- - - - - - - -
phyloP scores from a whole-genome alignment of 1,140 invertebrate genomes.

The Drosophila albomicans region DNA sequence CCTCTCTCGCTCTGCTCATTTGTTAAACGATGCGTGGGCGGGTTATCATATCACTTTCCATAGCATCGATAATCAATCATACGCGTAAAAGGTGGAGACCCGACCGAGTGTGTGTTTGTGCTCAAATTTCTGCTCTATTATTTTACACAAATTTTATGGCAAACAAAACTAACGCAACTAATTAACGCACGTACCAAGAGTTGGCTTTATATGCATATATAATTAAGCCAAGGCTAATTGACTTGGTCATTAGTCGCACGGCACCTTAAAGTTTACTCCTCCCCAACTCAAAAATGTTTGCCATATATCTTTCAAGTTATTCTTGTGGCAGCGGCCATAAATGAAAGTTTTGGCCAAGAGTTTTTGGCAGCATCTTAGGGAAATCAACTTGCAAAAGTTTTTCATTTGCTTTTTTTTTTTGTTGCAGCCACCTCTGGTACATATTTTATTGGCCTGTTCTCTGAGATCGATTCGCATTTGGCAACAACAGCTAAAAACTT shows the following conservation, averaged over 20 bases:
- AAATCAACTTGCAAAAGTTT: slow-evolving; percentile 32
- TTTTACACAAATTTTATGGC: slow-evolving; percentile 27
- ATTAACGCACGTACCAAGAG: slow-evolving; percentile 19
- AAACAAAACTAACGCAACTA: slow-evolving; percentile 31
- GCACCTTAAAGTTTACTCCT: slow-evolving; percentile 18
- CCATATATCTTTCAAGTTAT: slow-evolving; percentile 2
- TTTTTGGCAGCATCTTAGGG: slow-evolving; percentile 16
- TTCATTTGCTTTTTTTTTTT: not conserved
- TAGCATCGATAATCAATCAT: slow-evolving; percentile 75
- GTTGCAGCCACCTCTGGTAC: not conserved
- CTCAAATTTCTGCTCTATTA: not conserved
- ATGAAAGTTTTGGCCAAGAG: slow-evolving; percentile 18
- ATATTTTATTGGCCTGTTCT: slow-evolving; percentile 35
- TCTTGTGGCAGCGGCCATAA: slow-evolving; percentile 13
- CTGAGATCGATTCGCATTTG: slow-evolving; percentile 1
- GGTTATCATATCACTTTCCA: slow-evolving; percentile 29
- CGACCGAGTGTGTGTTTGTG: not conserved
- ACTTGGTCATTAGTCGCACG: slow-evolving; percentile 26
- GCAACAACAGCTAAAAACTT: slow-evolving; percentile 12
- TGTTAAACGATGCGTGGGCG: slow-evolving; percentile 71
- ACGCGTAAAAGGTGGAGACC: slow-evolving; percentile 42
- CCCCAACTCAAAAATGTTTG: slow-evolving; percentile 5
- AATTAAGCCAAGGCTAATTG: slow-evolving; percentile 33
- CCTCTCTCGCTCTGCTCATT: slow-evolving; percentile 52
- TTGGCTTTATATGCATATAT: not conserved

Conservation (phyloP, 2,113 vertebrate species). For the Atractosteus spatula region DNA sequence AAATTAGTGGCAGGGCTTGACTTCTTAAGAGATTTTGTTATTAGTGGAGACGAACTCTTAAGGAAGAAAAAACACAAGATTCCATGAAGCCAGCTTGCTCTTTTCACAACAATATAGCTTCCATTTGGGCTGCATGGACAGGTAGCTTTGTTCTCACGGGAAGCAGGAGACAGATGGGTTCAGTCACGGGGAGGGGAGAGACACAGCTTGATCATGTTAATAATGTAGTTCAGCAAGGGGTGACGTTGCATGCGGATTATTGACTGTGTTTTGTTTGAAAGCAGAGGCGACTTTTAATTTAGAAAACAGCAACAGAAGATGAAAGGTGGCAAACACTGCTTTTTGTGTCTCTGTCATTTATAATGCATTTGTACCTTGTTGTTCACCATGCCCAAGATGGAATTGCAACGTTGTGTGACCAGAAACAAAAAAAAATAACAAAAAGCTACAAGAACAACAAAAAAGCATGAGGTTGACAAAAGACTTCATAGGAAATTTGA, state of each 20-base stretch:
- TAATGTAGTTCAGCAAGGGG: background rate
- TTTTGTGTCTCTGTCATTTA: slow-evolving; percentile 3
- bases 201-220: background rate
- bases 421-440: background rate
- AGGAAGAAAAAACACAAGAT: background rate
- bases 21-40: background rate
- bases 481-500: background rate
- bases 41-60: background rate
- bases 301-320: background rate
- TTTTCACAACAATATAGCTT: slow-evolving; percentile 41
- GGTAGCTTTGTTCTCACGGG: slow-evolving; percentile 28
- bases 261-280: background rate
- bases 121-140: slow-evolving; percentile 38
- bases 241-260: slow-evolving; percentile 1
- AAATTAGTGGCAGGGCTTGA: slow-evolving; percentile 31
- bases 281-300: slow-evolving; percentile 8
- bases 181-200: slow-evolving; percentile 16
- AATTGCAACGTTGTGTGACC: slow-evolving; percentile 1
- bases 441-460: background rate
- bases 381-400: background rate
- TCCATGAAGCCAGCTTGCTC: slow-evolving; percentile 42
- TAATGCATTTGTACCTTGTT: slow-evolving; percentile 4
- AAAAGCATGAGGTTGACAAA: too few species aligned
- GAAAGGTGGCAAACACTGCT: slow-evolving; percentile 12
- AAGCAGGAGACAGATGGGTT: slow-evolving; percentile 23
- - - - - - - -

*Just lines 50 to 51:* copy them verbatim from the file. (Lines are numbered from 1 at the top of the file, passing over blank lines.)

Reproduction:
- TAATGCATTTGTACCTTGTT: slow-evolving; percentile 4
- AAAAGCATGAGGTTGACAAA: too few species aligned